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“Peacemaking criminology” emerged about 15 years ago, with the publication of Harold Pepinsky and Richard Quinney’s edited reader titled Criminology as Peacemaking (1991). In the Introduction in Page ix they state,
"in recent years there have been proposals and programs that foster mediation, conflict resolution, reconciliation and community. They are part of an emerging criminology that seeks to alleviate suffering and reduce crime."
According to the authors peacemaking criminology is a process of peacefully preventing and responding to law-breaking and harmful socially disruptive behaviors, which are the by-products and symptoms of maladjusted local and international communities. Rather than being based on retribution and punishment - an eye for an eye principle - peacemaking criminology is based on principles stemming from the religious, humanist, critical, and feminist traditions.
Peacemaking emphasizes conflict resolution, rehabilitation, restorative justice, and a belief that people must cooperate in democratic institutions in order to develop purposeful communities. Crime is not excused. The peace perspective emphasizes social justice.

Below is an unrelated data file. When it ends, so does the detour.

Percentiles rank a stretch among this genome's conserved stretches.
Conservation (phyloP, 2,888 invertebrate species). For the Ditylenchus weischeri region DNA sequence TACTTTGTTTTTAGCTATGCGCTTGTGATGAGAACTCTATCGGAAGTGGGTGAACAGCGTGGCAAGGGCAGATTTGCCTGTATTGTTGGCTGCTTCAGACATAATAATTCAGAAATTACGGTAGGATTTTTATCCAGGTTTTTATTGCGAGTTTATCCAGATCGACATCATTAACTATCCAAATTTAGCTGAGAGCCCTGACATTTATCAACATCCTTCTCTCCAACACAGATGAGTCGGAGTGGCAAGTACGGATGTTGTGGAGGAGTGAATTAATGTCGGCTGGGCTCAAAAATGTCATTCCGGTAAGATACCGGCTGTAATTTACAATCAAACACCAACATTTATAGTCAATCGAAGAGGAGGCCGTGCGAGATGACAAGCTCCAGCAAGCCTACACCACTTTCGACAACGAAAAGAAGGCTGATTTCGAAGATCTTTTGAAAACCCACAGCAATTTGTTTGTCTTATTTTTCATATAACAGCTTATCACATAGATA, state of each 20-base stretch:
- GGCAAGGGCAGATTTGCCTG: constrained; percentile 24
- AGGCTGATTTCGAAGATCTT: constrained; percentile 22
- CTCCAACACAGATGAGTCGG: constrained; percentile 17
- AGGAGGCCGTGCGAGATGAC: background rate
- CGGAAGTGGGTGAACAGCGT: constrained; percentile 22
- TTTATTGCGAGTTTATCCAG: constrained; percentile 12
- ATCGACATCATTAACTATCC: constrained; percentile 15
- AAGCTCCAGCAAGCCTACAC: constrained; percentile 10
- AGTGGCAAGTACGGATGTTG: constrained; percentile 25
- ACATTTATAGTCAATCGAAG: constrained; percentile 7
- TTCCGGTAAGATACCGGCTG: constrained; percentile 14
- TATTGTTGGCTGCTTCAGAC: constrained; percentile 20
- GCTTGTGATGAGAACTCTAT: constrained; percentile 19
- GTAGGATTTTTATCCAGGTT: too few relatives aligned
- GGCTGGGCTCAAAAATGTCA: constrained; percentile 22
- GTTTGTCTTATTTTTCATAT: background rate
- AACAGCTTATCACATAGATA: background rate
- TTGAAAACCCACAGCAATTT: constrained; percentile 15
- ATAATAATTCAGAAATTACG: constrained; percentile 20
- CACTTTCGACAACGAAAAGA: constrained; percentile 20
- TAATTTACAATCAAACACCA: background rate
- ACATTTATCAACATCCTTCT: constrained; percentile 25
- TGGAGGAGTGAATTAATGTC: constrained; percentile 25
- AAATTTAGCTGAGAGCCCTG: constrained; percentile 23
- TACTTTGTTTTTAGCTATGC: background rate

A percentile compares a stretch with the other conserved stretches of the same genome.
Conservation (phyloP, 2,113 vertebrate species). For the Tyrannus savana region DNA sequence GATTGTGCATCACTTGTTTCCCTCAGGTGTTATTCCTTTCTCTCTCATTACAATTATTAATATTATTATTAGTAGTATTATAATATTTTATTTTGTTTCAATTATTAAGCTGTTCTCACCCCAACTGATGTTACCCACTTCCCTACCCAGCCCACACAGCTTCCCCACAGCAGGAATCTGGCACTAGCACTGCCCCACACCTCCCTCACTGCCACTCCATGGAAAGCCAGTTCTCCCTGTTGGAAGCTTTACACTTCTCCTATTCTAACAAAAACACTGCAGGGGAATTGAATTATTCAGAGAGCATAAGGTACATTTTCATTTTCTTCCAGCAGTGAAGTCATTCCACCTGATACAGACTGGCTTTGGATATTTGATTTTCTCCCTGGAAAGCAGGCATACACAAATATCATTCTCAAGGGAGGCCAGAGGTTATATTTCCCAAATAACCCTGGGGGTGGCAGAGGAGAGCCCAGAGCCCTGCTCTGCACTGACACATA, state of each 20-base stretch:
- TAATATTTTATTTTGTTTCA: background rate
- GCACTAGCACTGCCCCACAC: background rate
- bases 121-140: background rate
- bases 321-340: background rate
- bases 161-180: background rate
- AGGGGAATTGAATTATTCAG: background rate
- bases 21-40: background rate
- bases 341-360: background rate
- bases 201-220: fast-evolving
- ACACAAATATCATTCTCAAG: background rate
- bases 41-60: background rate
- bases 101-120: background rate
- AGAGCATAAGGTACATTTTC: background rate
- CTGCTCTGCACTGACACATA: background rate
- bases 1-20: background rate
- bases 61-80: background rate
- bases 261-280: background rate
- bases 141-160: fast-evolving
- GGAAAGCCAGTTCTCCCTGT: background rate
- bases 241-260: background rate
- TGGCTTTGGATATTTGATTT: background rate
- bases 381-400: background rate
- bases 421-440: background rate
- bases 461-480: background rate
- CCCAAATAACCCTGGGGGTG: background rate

Generally speaking peacemaking criminology contends that crime is connected to human suffering and that to put a full stop to crime, we must first end suffering. This means that poverty, racism, sexism, alienation, abuse within families, harassment, and all other forms of violence and exploitation must be dealt with if crime is to be reduced. Moreover, peacemaking criminology argues that the state itself perpetuates crime (and violence) through harsh policies of social control such as the death penalty, lengthy prison sentences for offenders, and the criminalization of non-violent drug offenses. Peacemaking criminology further asserts that the focus on individual offenders has been at the neglect of certain institutional arrangements in society which results in our high crime rate, and that criminology should concern itself with promoting a greater amount of social equity across the various social class groups. Finally, peacemaking criminology argues that the most significant change to be made by the criminal justice system is to move away from criminal justice to restorative justice which is balanced and remedial.
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